Use of an artificial pancreas is associated with better control of blood sugar levels for people with type 1 diabetes compared with standard treatment, finds a review of the available evidence published by The BMJ today.
Eli Lilly and Company and Sigilon Therapeutics, a privately held biopharmaceutical company, announced a global collaboration to develop encapsulated cell therapies for potentially treating Type 1 diabetes. The deal is worth up to $473 million. Sigilon is focused on discovering and developing “living therapeutics” using its Afibromer technology product platform.
The European Medicines Agency (EMA) has accepted for review Sanofi’s regulatory submission for sotagliflozin. If approved, the oral treatment would be used as an addition to insulin therapy to improve blood sugar control in adults with type 1 diabetes mellitus.
This week, Bigfoot Biomedical announced a $55 million Series B to advance their push to integrate glucose monitoring, insulin delivery and smart software. The financing will support a pivotal trial and other efforts to gain premarket approval(PMA) from the FDA.
Medical device maker DexCom announced Tuesday that the company has received a de novo clearance from the FDA to sell its latest continuous glucose monitoring system — the G6 — that requires no fingerstick calibration.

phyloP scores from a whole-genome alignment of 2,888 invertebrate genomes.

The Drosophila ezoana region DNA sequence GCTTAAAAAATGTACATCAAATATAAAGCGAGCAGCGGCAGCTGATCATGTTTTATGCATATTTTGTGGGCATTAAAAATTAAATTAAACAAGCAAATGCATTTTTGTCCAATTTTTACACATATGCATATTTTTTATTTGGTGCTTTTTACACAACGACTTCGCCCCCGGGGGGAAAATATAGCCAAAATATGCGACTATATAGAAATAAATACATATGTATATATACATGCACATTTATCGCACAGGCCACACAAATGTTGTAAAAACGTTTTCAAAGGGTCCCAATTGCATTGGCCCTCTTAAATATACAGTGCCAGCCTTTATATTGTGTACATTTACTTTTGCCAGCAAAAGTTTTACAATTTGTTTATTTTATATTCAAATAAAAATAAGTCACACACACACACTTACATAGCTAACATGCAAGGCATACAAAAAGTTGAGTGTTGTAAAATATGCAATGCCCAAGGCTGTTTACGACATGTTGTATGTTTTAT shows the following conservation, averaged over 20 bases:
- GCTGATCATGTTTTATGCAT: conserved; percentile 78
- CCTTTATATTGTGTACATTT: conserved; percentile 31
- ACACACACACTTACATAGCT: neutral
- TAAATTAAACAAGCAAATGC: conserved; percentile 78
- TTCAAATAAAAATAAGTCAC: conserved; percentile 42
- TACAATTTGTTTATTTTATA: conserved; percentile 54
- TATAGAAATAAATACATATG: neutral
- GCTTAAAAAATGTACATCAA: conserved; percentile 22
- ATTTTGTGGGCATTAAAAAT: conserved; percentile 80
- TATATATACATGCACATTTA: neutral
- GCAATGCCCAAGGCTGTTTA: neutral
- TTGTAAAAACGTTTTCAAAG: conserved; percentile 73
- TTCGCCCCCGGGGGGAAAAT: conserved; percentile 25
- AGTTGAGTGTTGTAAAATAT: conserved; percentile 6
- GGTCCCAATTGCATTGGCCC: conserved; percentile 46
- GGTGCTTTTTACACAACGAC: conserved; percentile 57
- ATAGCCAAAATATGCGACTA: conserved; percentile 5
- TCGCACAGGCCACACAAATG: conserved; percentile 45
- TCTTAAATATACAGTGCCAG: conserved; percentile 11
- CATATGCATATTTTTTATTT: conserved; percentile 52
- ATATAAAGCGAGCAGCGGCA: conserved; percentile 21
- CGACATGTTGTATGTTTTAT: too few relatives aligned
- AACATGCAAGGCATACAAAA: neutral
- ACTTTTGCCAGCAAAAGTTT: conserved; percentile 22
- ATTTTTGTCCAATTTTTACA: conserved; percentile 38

Having an accurate record of food and alcohol intake is important for managing a number of diseases including diabetes, various cardiovascular conditions, and alcoholism. Currently, not much practical technology is available to do this aside from smartphone apps, and apps tend to be tedious and require constant vigilance of making sure to input all the data.
AstraZeneca today announced that the European Medicines Agency has accepted the Marketing Authorisation Variation forForxiga (dapagliflozin), a selective SGLT-2 inhibitor, for use as an oral adjunct treatment to insulin in adults with type-1 diabetes (T1D).
A major medical association today suggested that doctors who treat people with Type 2 diabetes can set less aggressive blood sugar targets. But medical groups that specialize in diabetes sharply disagree.
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